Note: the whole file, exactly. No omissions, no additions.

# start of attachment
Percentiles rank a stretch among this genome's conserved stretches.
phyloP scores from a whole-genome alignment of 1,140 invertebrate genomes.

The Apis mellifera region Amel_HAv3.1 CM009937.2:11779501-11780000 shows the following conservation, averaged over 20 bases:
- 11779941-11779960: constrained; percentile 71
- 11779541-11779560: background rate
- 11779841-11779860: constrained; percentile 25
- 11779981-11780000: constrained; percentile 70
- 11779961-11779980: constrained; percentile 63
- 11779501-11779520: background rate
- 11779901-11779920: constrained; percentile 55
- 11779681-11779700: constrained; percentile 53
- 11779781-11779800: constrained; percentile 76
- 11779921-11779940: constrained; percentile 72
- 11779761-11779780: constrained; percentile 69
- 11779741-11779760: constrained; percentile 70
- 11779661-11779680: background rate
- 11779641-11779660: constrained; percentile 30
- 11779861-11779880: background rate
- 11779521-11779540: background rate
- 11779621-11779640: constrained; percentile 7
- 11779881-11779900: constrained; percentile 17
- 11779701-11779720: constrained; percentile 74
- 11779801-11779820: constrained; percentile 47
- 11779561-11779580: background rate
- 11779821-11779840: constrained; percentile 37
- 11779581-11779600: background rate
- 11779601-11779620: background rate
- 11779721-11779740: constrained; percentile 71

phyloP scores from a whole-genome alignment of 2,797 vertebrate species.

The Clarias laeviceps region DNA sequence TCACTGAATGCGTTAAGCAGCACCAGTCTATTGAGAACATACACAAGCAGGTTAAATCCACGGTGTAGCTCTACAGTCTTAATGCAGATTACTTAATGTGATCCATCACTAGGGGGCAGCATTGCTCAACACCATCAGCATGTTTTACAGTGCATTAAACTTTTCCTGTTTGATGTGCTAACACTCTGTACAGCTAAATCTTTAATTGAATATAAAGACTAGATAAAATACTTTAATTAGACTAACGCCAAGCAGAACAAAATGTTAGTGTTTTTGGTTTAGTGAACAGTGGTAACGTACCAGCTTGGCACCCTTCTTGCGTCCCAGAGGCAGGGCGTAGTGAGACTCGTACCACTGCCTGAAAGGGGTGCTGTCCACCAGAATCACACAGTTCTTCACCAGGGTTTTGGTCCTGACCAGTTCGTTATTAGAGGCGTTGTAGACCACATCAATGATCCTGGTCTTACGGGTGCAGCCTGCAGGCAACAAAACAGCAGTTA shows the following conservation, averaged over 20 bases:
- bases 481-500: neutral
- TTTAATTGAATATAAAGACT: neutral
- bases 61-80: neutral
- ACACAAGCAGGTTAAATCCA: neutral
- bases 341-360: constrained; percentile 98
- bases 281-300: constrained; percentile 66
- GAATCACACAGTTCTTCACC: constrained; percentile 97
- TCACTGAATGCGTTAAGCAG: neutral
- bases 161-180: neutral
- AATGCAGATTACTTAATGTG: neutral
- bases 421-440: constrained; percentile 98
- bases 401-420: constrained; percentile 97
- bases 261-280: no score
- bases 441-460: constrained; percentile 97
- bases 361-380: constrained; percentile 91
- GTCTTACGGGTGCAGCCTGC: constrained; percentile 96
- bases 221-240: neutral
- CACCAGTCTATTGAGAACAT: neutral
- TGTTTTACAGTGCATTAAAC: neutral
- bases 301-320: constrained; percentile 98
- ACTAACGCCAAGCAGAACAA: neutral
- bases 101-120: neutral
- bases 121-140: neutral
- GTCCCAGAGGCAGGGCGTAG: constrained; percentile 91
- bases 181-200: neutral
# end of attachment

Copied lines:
Percentiles rank a stretch among this genome's conserved stretches.
phyloP scores from a whole-genome alignment of 1,140 invertebrate genomes.

The Apis mellifera region Amel_HAv3.1 CM009937.2:11779501-11780000 shows the following conservation, averaged over 20 bases:
- 11779941-11779960: constrained; percentile 71
- 11779541-11779560: background rate
- 11779841-11779860: constrained; percentile 25
- 11779981-11780000: constrained; percentile 70
- 11779961-11779980: constrained; percentile 63
- 11779501-11779520: background rate
- 11779901-11779920: constrained; percentile 55
- 11779681-11779700: constrained; percentile 53
- 11779781-11779800: constrained; percentile 76
- 11779921-11779940: constrained; percentile 72
- 11779761-11779780: constrained; percentile 69
- 11779741-11779760: constrained; percentile 70
- 11779661-11779680: background rate
- 11779641-11779660: constrained; percentile 30
- 11779861-11779880: background rate
- 11779521-11779540: background rate
- 11779621-11779640: constrained; percentile 7
- 11779881-11779900: constrained; percentile 17
- 11779701-11779720: constrained; percentile 74
- 11779801-11779820: constrained; percentile 47
- 11779561-11779580: background rate
- 11779821-11779840: constrained; percentile 37
- 11779581-11779600: background rate
- 11779601-11779620: background rate
- 11779721-11779740: constrained; percentile 71

phyloP scores from a whole-genome alignment of 2,797 vertebrate species.

The Clarias laeviceps region DNA sequence TCACTGAATGCGTTAAGCAGCACCAGTCTATTGAGAACATACACAAGCAGGTTAAATCCACGGTGTAGCTCTACAGTCTTAATGCAGATTACTTAATGTGATCCATCACTAGGGGGCAGCATTGCTCAACACCATCAGCATGTTTTACAGTGCATTAAACTTTTCCTGTTTGATGTGCTAACACTCTGTACAGCTAAATCTTTAATTGAATATAAAGACTAGATAAAATACTTTAATTAGACTAACGCCAAGCAGAACAAAATGTTAGTGTTTTTGGTTTAGTGAACAGTGGTAACGTACCAGCTTGGCACCCTTCTTGCGTCCCAGAGGCAGGGCGTAGTGAGACTCGTACCACTGCCTGAAAGGGGTGCTGTCCACCAGAATCACACAGTTCTTCACCAGGGTTTTGGTCCTGACCAGTTCGTTATTAGAGGCGTTGTAGACCACATCAATGATCCTGGTCTTACGGGTGCAGCCTGCAGGCAACAAAACAGCAGTTA shows the following conservation, averaged over 20 bases:
- bases 481-500: neutral
- TTTAATTGAATATAAAGACT: neutral
- bases 61-80: neutral
- ACACAAGCAGGTTAAATCCA: neutral
- bases 341-360: constrained; percentile 98
- bases 281-300: constrained; percentile 66
- GAATCACACAGTTCTTCACC: constrained; percentile 97
- TCACTGAATGCGTTAAGCAG: neutral
- bases 161-180: neutral
- AATGCAGATTACTTAATGTG: neutral
- bases 421-440: constrained; percentile 98
- bases 401-420: constrained; percentile 97
- bases 261-280: no score
- bases 441-460: constrained; percentile 97
- bases 361-380: constrained; percentile 91
- GTCTTACGGGTGCAGCCTGC: constrained; percentile 96
- bases 221-240: neutral
- CACCAGTCTATTGAGAACAT: neutral
- TGTTTTACAGTGCATTAAAC: neutral
- bases 301-320: constrained; percentile 98
- ACTAACGCCAAGCAGAACAA: neutral
- bases 101-120: neutral
- bases 121-140: neutral
- GTCCCAGAGGCAGGGCGTAG: constrained; percentile 91
- bases 181-200: neutral